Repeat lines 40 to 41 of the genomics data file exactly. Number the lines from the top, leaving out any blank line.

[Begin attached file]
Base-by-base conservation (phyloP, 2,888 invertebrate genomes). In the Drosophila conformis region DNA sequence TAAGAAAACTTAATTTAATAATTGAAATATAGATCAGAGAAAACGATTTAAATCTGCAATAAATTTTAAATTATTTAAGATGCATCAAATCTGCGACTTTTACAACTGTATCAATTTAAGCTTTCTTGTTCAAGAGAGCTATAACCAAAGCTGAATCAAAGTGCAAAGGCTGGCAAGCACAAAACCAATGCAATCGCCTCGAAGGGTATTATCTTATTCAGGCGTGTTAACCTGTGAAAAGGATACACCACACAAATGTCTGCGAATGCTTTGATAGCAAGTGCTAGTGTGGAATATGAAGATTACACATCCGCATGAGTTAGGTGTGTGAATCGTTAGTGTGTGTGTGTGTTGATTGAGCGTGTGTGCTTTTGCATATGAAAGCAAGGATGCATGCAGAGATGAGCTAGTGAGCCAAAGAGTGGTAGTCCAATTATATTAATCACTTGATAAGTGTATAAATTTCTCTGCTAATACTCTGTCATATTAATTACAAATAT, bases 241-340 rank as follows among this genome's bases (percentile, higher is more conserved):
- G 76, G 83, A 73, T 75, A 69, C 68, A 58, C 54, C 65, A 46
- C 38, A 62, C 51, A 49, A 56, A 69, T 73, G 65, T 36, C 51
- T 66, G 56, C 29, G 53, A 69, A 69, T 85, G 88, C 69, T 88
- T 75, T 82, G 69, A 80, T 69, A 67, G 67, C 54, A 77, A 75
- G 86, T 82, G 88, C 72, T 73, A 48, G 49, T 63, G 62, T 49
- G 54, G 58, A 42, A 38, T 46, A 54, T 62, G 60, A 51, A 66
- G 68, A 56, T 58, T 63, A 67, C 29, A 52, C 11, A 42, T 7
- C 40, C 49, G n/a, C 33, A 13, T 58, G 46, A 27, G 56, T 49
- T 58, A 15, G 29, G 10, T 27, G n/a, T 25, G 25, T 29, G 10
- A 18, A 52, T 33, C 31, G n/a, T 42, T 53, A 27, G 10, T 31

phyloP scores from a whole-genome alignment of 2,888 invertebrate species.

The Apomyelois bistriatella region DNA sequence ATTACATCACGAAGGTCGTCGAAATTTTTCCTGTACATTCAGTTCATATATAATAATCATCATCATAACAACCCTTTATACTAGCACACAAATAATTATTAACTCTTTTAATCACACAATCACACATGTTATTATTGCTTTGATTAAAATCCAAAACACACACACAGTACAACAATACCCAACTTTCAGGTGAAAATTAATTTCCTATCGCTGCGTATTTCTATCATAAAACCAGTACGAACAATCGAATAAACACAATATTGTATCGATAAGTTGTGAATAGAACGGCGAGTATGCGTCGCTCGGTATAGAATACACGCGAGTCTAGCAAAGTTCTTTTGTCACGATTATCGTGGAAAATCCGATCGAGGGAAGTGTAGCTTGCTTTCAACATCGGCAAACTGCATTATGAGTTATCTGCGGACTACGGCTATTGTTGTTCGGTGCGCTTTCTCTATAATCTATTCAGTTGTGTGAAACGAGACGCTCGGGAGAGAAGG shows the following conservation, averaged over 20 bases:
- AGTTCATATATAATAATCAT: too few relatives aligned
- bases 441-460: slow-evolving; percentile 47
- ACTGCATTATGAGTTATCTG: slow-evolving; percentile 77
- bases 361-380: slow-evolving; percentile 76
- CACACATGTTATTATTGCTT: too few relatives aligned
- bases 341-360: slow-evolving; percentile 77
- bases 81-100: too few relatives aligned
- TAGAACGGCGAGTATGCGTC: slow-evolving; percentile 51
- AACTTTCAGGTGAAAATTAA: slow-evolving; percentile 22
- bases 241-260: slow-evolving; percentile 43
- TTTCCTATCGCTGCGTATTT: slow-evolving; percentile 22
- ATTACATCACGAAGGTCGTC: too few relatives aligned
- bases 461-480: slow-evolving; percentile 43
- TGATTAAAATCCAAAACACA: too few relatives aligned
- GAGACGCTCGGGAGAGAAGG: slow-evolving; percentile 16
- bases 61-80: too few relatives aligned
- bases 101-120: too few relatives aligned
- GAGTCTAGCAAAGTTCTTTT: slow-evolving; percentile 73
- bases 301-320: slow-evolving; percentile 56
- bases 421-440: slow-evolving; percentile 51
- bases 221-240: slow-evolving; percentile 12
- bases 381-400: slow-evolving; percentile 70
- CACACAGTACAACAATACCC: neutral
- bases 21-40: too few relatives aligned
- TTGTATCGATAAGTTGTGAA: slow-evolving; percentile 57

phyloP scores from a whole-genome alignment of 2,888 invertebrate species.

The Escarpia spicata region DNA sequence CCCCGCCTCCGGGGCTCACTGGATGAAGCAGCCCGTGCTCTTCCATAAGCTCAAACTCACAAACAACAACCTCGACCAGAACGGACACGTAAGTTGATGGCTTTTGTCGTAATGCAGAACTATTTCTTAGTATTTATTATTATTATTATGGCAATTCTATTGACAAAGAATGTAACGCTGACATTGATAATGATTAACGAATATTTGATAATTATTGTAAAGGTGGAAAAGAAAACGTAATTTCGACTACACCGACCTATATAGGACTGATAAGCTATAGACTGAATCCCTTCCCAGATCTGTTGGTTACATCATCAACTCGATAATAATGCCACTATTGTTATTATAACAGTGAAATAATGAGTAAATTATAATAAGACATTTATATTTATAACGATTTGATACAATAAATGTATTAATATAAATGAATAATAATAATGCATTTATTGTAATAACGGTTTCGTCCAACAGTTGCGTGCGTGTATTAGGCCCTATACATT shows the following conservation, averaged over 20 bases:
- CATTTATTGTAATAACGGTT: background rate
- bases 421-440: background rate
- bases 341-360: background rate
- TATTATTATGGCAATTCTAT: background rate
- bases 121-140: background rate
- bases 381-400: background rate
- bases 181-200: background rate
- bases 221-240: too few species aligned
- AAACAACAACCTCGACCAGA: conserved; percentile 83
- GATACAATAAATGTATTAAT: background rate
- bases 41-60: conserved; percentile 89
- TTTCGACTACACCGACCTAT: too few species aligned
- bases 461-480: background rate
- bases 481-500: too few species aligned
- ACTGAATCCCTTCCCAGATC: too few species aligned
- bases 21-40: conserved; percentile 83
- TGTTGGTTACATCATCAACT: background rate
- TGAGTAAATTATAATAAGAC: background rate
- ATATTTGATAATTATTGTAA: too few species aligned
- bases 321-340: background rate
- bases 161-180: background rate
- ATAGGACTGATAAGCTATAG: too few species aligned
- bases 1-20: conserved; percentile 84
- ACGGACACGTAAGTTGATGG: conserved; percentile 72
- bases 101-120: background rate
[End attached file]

The Escarpia spicata region DNA sequence CCCCGCCTCCGGGGCTCACTGGATGAAGCAGCCCGTGCTCTTCCATAAGCTCAAACTCACAAACAACAACCTCGACCAGAACGGACACGTAAGTTGATGGCTTTTGTCGTAATGCAGAACTATTTCTTAGTATTTATTATTATTATTATGGCAATTCTATTGACAAAGAATGTAACGCTGACATTGATAATGATTAACGAATATTTGATAATTATTGTAAAGGTGGAAAAGAAAACGTAATTTCGACTACACCGACCTATATAGGACTGATAAGCTATAGACTGAATCCCTTCCCAGATCTGTTGGTTACATCATCAACTCGATAATAATGCCACTATTGTTATTATAACAGTGAAATAATGAGTAAATTATAATAAGACATTTATATTTATAACGATTTGATACAATAAATGTATTAATATAAATGAATAATAATAATGCATTTATTGTAATAACGGTTTCGTCCAACAGTTGCGTGCGTGTATTAGGCCCTATACATT shows the following conservation, averaged over 20 bases:
- CATTTATTGTAATAACGGTT: background rate